Not too long ago when you would order "a" Sam Adams beer at a bar or restaurant, you got a simple Sam Adams beer. It's amazing how many varieties of beer Boston Beer (NYSE: SAM ) has now made available. This 30 year-old brewer is growing so fast on a percentage basis, it's almost making a mockery out of its larger rivals such as Molson Coors Brewing (NYSE: TAP ) .
The bubbling-over results
On Feb. 25, Boston Beer reported fiscal fourth-quarter results. Sales jumped 34% to $205.4 million, while earnings per share popped 6.4% to $1.33. Earnings would have been even higher except that Boston Beer is plowing money toward "advertising, promotional and selling expense and customer program and incentive costs" for its current brands and the ones it's about to launch.
Chairman Jim Koch attributes the continued sales growth to "innovation and variety" that has excited Boston Beer's drinkers. Koch stated, "During the first quarter, we are releasing several new beers that should continue this momentum." Test marketing of the new brews has given Boston Beer expectations that they will be smash hits.
Taps running dry
Boston Beer was a victim of its own success throughout 2013. Demand has grown so fast that the company literally can't brew the beer fast enough. Having more demand than supply is a great problem to have. The stresses on the supply chains have temporarily made costs higher than they should be, but this also allows Boston Beer to pass on any increased input costs to consumers. For example, it's raising prices 2% next year for exactly that reason.
CEO Martin Roper offers relief. He stated, "We improved our service level to our distributors during the fourth quarter and decreased our product shortages. In preparation for 2014, we have significantly increased our packaging and shipping capabilities, and our tank capacity at our [b]reweries." Expect your local bar or restaurant to be restocked once again; unless demand continues to surge once at the pace it's been going.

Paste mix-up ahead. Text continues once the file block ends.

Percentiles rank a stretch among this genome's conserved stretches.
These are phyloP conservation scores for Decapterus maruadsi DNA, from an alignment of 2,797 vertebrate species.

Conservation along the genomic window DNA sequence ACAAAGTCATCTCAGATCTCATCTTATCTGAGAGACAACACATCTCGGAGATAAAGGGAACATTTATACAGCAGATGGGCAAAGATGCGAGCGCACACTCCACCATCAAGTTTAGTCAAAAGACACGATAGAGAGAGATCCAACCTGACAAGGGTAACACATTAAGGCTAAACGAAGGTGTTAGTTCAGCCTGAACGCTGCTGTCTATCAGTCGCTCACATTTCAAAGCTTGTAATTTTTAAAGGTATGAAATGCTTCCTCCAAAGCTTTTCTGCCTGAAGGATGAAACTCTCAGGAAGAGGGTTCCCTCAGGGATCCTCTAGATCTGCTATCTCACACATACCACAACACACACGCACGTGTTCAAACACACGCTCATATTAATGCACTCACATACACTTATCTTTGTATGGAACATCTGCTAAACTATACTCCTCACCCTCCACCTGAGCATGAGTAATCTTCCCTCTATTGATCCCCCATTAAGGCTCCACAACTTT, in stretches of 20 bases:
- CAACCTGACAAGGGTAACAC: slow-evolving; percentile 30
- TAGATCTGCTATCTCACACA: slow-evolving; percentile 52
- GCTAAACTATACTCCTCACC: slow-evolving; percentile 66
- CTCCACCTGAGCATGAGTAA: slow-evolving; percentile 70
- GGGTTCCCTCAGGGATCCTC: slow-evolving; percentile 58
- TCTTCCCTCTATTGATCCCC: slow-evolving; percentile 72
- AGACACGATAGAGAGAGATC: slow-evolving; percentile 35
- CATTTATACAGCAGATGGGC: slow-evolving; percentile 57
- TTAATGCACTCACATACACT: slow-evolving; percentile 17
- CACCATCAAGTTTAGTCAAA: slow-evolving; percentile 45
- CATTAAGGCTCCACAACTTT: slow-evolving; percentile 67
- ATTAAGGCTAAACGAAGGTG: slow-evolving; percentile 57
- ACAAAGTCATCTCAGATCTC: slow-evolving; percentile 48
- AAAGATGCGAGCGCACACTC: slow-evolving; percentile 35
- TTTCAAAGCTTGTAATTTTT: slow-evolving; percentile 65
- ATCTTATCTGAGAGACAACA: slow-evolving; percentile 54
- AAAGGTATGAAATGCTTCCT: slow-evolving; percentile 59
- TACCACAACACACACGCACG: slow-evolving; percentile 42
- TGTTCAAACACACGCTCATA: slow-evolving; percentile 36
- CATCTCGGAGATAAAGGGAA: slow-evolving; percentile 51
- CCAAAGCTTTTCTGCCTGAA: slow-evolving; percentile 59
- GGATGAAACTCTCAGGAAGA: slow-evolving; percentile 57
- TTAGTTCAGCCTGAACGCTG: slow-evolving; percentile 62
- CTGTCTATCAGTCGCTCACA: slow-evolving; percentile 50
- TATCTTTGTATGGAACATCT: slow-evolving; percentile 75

Compare Boston Beer to Molson Coors. Molson Coors reported its latest quarterly results on Feb. 13. Sales ticked back 0.3% to $1.03 billion while earnings per share nipped down 0.2% to $0.68. Though the sales are still five times the size of Boston Beer, Molson Coors' growth is a yawner.
Analysts expect more yawns from Molson Coors this year and next. Molson Coors is expected to show sales growth of just 0.2% and 1.9%, respectively. Molson Coors trades at a P/E of around of 14 times estimated 2014 earnings.
Meanwhile, Constellation Brands (NYSE: STZ ) , like Boston Beer, is no slacker. While most of its exploding sales results lately are simply due to acquisitions, several of its specific beer brands are growing quickly. Last quarter, Constellation Brands saw its Corona Extra pop 6%, its Modelo Especial brand
jumped 18%, and its draft business leaped 30%. The company plans to launch Corona Light draft and predicts that it will be its biggest draft product of them all. Constellation Brands trades at a P/E of around 21 times estimated calendar 2014 earnings.
Foolish final thoughts
It's hard not to love the growth numbers out of Boston Beer. Currently it trades at a P/E of around 35 to 40 times estimated 2014 earnings. But analysts don't seem to be pricing much in for the price hike, further tank-capacity expansion, and the success of the new brands. Cautious Fools should keep a close eye on Boston Beer and look for clues on how the new beers are doing; or consider getting in on the next sharp pullback should one return. Getting in on the 30 P/E ratio level may prove to be a great long-term reward.
Boston Beer is finding its way into more and more living rooms
It's amazing how much profit there is to be made investing based on what's ending up in people's living rooms. Boston Beer is on way, but there are others. For example, you know cable's going away. But do you know how to profit? There's $2.2 trillion out there to be had. Currently, cable grabs a big piece of it. That won't last. And when cable falters, three companies are poised to benefit. Click here for their names. Hint: They're not Netflix, Google, and Apple.